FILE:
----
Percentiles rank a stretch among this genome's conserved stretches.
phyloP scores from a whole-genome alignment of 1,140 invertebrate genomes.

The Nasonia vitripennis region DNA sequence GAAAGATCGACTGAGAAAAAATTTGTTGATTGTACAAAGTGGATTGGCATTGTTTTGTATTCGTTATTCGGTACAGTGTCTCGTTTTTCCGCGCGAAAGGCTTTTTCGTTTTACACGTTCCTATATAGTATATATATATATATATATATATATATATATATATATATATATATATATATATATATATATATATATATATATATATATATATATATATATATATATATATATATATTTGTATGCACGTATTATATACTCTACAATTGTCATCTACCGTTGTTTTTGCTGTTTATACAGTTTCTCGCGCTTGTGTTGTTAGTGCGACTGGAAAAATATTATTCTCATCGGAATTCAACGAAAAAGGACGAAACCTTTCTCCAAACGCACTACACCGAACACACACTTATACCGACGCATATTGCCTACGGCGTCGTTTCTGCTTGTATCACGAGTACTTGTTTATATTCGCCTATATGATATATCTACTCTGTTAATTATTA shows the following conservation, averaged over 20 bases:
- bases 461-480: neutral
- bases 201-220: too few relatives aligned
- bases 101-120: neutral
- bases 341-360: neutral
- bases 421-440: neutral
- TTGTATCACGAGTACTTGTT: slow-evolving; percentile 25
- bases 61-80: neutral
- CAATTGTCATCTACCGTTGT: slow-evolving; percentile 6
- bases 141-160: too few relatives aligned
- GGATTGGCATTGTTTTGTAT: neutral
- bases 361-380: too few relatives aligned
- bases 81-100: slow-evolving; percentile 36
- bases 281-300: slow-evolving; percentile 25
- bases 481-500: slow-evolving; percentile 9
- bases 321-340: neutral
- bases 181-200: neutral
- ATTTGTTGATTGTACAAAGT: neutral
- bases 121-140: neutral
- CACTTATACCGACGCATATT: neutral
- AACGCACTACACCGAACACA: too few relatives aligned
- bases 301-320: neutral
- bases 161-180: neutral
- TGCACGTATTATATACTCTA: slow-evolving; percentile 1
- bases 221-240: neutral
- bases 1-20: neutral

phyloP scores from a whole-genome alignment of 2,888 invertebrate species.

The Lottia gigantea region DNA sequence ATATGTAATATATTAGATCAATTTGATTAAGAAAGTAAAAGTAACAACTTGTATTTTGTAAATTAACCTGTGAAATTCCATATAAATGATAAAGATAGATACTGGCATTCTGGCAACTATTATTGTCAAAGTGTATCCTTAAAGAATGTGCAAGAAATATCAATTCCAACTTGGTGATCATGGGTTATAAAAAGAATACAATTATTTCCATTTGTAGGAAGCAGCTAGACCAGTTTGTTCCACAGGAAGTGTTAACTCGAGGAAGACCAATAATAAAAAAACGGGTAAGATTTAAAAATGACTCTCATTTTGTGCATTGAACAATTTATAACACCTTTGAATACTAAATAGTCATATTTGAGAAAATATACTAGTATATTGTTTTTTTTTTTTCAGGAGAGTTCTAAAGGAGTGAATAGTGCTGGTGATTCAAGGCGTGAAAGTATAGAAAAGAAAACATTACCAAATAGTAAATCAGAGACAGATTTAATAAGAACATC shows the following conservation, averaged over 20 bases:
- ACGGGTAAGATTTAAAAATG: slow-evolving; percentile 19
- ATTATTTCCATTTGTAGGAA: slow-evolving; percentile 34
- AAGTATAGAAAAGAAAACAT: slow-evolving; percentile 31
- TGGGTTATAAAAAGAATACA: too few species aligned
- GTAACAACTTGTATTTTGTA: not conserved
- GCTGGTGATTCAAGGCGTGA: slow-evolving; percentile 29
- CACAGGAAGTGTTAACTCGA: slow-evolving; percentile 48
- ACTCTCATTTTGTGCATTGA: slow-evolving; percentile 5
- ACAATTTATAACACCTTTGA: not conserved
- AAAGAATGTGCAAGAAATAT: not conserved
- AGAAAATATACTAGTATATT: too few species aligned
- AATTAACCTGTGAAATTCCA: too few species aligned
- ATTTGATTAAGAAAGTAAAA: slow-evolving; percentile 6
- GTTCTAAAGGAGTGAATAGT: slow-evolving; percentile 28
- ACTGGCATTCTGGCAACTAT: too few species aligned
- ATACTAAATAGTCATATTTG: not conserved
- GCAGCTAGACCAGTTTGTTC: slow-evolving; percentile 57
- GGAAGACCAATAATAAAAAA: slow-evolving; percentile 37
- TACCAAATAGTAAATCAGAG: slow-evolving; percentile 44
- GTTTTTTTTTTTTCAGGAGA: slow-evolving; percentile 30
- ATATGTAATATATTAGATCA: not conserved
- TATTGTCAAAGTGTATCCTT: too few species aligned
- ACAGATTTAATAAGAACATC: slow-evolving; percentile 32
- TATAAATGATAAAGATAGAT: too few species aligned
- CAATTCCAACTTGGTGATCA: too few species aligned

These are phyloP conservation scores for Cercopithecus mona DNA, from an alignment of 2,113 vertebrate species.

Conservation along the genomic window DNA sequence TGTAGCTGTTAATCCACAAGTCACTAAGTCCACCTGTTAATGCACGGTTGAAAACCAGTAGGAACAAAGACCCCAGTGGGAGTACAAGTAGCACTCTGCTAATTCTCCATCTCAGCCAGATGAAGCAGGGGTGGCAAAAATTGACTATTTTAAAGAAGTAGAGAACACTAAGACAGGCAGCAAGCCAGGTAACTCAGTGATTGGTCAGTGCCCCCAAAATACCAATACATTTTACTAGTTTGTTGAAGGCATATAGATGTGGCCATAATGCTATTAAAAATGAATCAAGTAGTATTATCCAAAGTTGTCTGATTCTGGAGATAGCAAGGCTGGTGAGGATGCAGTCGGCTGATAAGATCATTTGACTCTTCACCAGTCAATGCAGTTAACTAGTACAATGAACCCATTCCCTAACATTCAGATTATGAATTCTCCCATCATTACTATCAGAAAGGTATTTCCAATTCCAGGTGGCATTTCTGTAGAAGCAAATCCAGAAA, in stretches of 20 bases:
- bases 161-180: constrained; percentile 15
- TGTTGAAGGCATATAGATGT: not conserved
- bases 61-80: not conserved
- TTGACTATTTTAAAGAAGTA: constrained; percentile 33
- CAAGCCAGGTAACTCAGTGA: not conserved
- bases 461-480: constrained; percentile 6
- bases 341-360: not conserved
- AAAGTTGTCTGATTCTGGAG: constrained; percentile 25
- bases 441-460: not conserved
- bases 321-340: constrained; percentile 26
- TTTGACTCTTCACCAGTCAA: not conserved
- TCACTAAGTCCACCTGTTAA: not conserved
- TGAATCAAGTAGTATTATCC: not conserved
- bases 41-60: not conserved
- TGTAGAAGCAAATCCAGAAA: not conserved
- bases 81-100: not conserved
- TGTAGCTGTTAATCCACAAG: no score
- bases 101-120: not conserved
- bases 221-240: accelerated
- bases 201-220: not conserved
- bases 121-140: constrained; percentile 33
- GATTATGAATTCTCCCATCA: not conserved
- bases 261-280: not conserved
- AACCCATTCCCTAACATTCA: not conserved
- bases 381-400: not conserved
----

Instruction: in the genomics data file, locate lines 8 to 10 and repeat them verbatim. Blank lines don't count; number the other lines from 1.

- bases 421-440: neutral
- TTGTATCACGAGTACTTGTT: slow-evolving; percentile 25
- bases 61-80: neutral